4. Allo Darlin’ (KEXP)

It’s always a pleasure to hear something as downright winsome as We Come From the Same Place. Allo Darlin’ have created something that feels timeless and sounds ridiculously lovely. There’s a certain soft romanticism (often marginally damaged) that plays a central figure to the best indie pop and that holds true for We Come From the Same Place– a record that could (arguably) wind up standing as a genre classic. In the interview segments, the band’s personable. In the performance set pieces, they’re nearly transcendent.

5. La Sera – Losing to the Dark (Last Call With Carson Daly)

Rounding out La Sera’s triumphant Watch This trifecta is a wild-eyed run through one of 2014’s most unexpectedly ferocious lead-off singles, the errant firework that is “Losing to the Dark“.  As rabid as the song sounds on record, Katy Goodman and her band kick it up a few levels live- to the point where it almost seems like the entire band is trying to outrun themselves for fear of being trampled by their own creation. All manic adrenaline and seething resentment, it transforms itself into both a shot in the arm and a knife to the jugular. Vicious guitar riffs make the incisions and by the end of it all, the band’s already laughing everyone out of the room- and, somehow, the only viable option is to beg for seconds.

[Due to some technical issues, this video can only currently be seen here.]

Watch This: Vol. 55

With a few days of silence and a Watch This-less Sunday firmly in the past, today’s left with a lot of material to catch up on. Two weeks has provided a lot of great performances spread across a sizable range of styles, from full set in-studio sessions to solo acoustic takes. All but one of the bands featured in what will be the first of three Watch This installments has previously been featured on the site- with a great band from Columbus being the lone debut. It’s a lot to admire, a lot to celebrate, and a lot to analyze. So, as always, sit back, adjust the settings, focus, and Watch This.

1. Big Ups (KEXP)

Big Ups‘ Eighteen Hours of Static was one of 2014’s first great releases. All wild-eyed ferocity and unrelenting momentum, it marked the emergence of one of the more exciting young bands. While it still stands as one of the more notable records of the year, it’s since been overshadowed by the band’s incendiary live performance (it’s not a mistake that they keep showing up in this series). Here, they light up KEXP’s studios with a characteristically fiery five-song performance that should only facilitate their ascension. This is a band that fully deserves their growing recognition, don’t make the mistake of letting them slip by unnoticed.

2. Frankie Cosmos – Embody (Radio K)

Frankie Cosmos provided one of the most lovely sets of NXNE a few months back and since then, they’ve only grown more poised. Greta Kline’s an enviably gifted and incredibly prolific songwriter with a high ceiling. Nearly every Frankie Cosmos release has been a gem and ensured the band’s continued recognition. Airy pop songs like the excellent “Embody”, which they perform here for Radio K, are perfectly crafted pieces of- to quote the song- grace and lightness. It’s a warm embrace from an old friend, providing comfort and reassurance in equal measure; simply sublime.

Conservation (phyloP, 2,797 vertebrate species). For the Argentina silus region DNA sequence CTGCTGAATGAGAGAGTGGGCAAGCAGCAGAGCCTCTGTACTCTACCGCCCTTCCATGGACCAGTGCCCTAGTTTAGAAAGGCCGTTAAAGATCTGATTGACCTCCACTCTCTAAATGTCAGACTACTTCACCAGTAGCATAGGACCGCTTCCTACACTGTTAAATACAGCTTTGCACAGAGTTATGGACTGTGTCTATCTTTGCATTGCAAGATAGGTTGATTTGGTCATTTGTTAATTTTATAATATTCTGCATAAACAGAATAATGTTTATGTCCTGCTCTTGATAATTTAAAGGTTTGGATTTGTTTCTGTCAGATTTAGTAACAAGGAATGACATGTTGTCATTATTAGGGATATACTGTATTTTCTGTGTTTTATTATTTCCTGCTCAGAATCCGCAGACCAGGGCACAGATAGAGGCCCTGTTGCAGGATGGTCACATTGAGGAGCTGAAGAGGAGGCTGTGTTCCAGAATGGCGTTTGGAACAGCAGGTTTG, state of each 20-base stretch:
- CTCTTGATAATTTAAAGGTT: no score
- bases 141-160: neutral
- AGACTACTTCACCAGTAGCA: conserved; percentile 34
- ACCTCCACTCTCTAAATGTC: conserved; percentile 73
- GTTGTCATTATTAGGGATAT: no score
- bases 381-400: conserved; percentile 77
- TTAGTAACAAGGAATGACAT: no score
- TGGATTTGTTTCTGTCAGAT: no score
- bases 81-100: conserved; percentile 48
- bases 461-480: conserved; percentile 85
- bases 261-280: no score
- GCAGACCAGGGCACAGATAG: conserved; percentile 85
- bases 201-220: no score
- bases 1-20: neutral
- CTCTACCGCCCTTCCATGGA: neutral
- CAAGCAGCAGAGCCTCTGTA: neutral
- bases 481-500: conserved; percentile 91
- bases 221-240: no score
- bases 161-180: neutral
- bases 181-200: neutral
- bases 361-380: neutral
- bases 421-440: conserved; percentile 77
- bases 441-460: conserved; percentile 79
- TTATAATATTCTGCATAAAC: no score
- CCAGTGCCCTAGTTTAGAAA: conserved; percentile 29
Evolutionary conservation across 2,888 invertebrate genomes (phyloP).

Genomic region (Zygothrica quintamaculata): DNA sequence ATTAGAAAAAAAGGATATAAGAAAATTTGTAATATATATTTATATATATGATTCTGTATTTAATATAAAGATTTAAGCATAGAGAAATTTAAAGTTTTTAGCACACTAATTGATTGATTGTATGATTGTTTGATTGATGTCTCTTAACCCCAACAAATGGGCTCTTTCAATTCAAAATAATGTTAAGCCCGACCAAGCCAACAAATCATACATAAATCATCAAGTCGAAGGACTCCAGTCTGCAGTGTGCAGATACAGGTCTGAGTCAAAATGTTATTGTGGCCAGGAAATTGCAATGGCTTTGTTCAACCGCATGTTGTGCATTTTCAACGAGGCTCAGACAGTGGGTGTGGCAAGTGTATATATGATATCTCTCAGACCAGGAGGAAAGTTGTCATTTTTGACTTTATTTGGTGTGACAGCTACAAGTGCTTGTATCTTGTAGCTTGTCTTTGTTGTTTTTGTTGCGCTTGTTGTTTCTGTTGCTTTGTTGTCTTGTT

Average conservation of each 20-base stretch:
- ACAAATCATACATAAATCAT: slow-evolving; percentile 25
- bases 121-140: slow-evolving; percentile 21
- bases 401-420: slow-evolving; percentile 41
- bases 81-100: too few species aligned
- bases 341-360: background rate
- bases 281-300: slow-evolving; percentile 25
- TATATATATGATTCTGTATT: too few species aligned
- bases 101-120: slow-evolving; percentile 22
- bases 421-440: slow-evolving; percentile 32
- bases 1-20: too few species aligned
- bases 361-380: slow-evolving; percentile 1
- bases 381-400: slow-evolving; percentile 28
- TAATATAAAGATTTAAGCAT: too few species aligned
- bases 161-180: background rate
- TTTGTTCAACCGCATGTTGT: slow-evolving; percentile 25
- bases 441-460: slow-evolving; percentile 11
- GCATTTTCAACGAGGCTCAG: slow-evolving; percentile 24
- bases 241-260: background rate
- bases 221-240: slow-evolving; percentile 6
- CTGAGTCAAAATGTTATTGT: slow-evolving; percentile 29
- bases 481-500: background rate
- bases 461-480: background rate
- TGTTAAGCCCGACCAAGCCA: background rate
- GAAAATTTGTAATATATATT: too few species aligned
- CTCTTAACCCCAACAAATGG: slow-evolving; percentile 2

3. Spit (Live at Treehaus)

Spit‘s Getting Low was one of the year’s quiet self-released records, exceedingly excellent but completely unheralded. Easily one of the best submissions this site’s ever received, the project’s now evolved from a solo venture to a full band endeavor- and what a band. Completely expanding on the Exploding in Sound-style tendencies that Getting Low hinted at, they’ve come out of the gate swinging with vicious intent. Spit’s only got one real show under their belt and they’re already very much a band to watch. Fuzzed out and appropriately left of center, this is a band worth greeting with high expectations- with this full live show serving as definitive proof.

4. Day Creeper – The Way You’re Told (The Mug and Brush Sessions)

Columbus, OH has been producing incredible bands at an alarming rate for some time now, with Day Creeper situated firmly in that pack. With a live show that’s just as ferocious as their recorded output, they’re always a great candidate for a feature performance- and the band absolutely lights up The Mug and Brush Sessions’ studio.
“The Way You’re Told” also serves as a tantalizing glimpse at the band’s upcoming Central States. If the rest of the record’s as good as this performance, they’ll have a serious contender on their hands.

5. Cloud Nothings – Now Hear In (Exclaim!)

A lot’s been made of Dylan Baldi’s vocal takes for Cloud Nothings. In most assessments, Jayson Gerycz’s drumming usually works its way into the central conversation (and rightfully so) but one thing that’s continuously evaded scrutiny is Baldi’s inventive guitar work. Stripped all the way back to a solo acoustic performance, it’s an aspect that’s allowed greater focus and opens up the impressive levels of songwriting happening in Cloud Nothings at present. Here, Baldi’s both restrained and subtly aggressive, providing a commanding performance that contributes to Cloud Nothings’ status as one of today’s most exciting bands.